5 Great Summertime Whole Foods For Runners

There’s so much great “runner food” that’s in season in summer. Here are five whole foods that will help you stay healthy and fit during the hot-weather months.



Why it’s good for you: Rocket is a spicy, bitter leafy green that belongs to the same family as broccoli. One cup contains four calories and 28 per cent of your recommended daily intake for vitamin K, which aids in the formation of blood clots and may strengthen bones. It also offers a good dose of vitamins A and C, plus calcium and folate.

Preparation tip: Paired with the right ingredients, rocket makes a delicious salad. Try balancing the greens’ bitterness with acidic, salty and sweet flavours, such as fresh pears, prosciutto and a lemon vinaigrette. Try other combos, such as rocket with cucumber, feta and mint, or blue cheese, endive and grapes.


Why they’re good for you: Some runners avoid avocados because they’re high in fat (one cup contains 21 grams). But nearly all of that comes from the heart-healthy mono- and polyunsaturated fats, which, when eaten in place of saturated or trans fats, can actually help lower LDL (so-called “bad” cholesterol) levels.

Preparation tip: Guacamole is an easy way to enjoy avocado. Mash two avocados and stir in two tablespoons diced red onion, a half cup diced tomato, half a minced jalepeño, two minced garlic cloves, a half cup chopped coriander, three tablespoons lime juice, salt and pepper. Serve with chips or vegetables.


Why they’re good for you: One medium peach contains just 250 kilojoules and two grams of fibre, plus vitamin C and beta-carotene, a heart-protective antioxidant. This juicy fruit also contains potassium, a mineral critical for regulating fluid and electrolyte levels, making peaches a tasty choice for rehydrating after a warm run.

Preparation tip: Peach Melba is a classic summer treat, with poached peaches, vanilla ice cream and raspberry sauce. Or try white wine–marinated peaches: Peel, pit and slice six peaches. Mix with 1 1/2 cups white wine, 3/4 cup sugar, and 1/2 teaspoon cinnamon. Let mix stand for a half hour (or refrigerate two hours).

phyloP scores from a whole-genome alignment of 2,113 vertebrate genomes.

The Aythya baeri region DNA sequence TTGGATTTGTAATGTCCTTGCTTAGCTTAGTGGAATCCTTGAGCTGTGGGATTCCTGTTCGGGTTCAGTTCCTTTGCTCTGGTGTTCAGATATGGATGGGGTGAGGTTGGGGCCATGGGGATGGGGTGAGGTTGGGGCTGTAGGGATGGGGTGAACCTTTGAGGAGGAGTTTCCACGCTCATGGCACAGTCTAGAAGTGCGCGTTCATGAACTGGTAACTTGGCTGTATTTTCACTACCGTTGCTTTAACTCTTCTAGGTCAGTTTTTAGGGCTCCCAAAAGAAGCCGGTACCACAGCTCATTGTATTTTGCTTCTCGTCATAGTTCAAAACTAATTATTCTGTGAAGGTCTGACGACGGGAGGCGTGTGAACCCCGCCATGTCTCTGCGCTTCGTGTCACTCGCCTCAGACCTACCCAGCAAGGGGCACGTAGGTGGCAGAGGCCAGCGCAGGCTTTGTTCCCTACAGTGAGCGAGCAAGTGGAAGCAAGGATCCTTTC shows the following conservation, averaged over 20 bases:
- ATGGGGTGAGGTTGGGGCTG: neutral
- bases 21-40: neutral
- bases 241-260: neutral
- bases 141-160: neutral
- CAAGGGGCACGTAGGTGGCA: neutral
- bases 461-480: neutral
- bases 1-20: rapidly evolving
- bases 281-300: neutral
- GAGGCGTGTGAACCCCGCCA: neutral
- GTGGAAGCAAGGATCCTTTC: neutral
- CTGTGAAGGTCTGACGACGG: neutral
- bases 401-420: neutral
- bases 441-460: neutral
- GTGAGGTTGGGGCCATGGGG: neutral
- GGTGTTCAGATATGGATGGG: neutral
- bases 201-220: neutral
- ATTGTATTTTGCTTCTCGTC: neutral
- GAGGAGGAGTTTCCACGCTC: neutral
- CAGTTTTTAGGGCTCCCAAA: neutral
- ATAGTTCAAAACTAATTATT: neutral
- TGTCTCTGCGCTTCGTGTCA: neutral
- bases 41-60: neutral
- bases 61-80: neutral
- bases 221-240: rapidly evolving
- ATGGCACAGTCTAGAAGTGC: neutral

Sour Cherries

Why they’re good for you: Sour (or tart) cherries are nature’s painkiller. Studies show that runners who drank tart-cherry juice twice daily for a week before a long race reported less pain than placebo drinkers. Choose whole cherries more often than juice; one cup of fruit has half the kilojoules and more fibre than the juice.

Preparation tip: Sour cherries are delicious in cobbler and pie, and in quick-bread batter. Or make sour-cherry syrup: Boil four cups pitted cherries with 3/4 cup sugar and 1/4 cup water for 10 minutes (add a splash of lemon or lime juice if you like). Pour in a jar and store in the fridge. Ladle the fruit over waffles or ice cream.


Why they’re good for you: This delicious summer fruit contain anthocyanins, which are found in other red and blue fruits and help reduce inflammation and counteract muscle damage from exercise. One cup of strawberry halves contains just 205 kilojoules and nearly 150 per cent of your recommended daily intake for vitamin C.

Preparation tip: Strawberries with balsamic vinegar is a simple Italian dessert. The acidity of the vinegar brings out the sweet-tartness of strawberries. In a bowl add two drops of balsamic vinegar to one teaspoon of sugar. Toss a pint of clean, hulled strawberries into the mixture. Marinate for a few minutes.


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